I came to stage a play at the Youth Theater. As a member of the Scottish Independence Movement, I feel a responsibility for the strives of your nation to win independence. Scotland, like Lithuania, is a small country ruled by its great neighbor - England.
On those days, together with other members of the Theater, I was keeping vigil at the Parliament building. I was already ready to go to sleep on that Sunday night when I heard firing. At the time I thought that perhaps there had been an explosion in a garage or something like that. But after hearing several explosions, I ran to my window and saw white flashes, which used to light up a few seconds before hearing an explosion. I also saw the fire of machine-guns. It seemed like it was getting closer, and then I finally understood what was going on. At first, I was scared. I rushed to get dressed, and turned off the lights in the flat. However, it was much worse sitting alone in the room than trying to do something. Thus, after looking out the window and seeing several passers-by, I followed them to Parliament. I met a couple of friends there. They had a car, and we drove to the TV tower. At the time, I was positive that the slaughter had already ended. Tanks were maneuvering around the tower, and their barrels were aimed over the people's heads. I got the impression that the paratroopers were on the older side - around 40 - and that they had been hired. They were not regular soldiers but paid killers who were standing on the tanks like cowboys. Their eyes were glistening as if they were drunk or on drugs. Their wide-opened eyes, their anticipative stares - their entire appearance erased any doubt that one incautious step would prompt them to open fire. I distinctly remember a car smashed like a cigarette pack, next to which a pair of men's shoes had been thrown.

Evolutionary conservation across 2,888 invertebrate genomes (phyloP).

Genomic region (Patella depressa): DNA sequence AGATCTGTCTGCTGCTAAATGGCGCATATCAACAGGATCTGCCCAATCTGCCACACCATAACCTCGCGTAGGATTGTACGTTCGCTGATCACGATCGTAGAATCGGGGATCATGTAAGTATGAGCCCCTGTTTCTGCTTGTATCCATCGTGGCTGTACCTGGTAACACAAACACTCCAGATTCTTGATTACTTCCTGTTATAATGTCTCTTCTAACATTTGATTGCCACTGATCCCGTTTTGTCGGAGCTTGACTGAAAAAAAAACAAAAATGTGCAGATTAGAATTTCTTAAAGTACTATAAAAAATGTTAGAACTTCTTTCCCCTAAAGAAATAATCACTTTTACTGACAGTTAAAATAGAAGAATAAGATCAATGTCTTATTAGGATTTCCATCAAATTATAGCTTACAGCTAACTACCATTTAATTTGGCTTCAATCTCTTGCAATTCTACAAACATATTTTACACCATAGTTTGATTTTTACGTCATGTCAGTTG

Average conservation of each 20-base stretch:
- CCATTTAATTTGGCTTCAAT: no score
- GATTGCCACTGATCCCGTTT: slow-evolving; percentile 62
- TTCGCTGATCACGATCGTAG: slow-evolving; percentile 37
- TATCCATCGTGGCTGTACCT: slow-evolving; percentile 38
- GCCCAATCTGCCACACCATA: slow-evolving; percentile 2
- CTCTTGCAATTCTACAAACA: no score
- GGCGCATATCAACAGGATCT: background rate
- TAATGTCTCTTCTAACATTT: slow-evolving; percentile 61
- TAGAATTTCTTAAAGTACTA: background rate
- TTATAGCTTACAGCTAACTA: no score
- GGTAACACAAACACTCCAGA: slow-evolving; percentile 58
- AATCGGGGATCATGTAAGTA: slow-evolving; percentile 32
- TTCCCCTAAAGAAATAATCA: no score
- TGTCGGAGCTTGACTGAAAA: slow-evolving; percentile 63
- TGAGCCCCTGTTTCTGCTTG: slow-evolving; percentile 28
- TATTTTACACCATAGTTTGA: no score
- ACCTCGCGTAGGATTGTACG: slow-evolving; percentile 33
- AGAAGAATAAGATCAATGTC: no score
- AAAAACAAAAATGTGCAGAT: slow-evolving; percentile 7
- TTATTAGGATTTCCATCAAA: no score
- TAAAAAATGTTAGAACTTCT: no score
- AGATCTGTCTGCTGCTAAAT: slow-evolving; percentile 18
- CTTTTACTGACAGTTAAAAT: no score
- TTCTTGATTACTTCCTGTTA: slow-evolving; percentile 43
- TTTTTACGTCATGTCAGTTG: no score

It seemed like danger had risen again, so we drove over to the radio and television, where paratroopers were threatening the people that had gathered in front of the building. All the windows of the neighboring houses around the building were broken, and I could hear the sound of crushed glass, because people were gathering fragments of glass to stop up their broken windows for the night. When two or three more tanks suddenly arrived, the soldiers started firing to scare us. The tanks were maneuvering in front of the building, trying to drive us away. Thus we decided to move away again, because in that atmosphere any uncalculated move could cost you your life. I remember feeling that everything was going on without any responsibility, that everything was uncontrolled, and that the soldiers were doing what they wanted, when they wanted, and how they wanted. Nobody was leading them, nobody was overlooking the order.
At that time I went into shock, my hands began to tremble, and my palms were sweating. We went back to Parliament to wait for tanks to appear. The next two days and nights I spent at Parliament without any sleep, treating people to tea and coffee, because my flat is just steps away from Parliament.
You ask, why did I stay at Parliament? If a Scott or a representative of some other small nation does not stand together with you, then nobody will stand with you. If you believe in Justice, Friendship, and Truth, then you believe. And then it is impossible to hide.
Lithuania, 1991.01.13 : documents, testimonies, comments. - Vilnius : State Publishing Center, 1992, p. 175-176.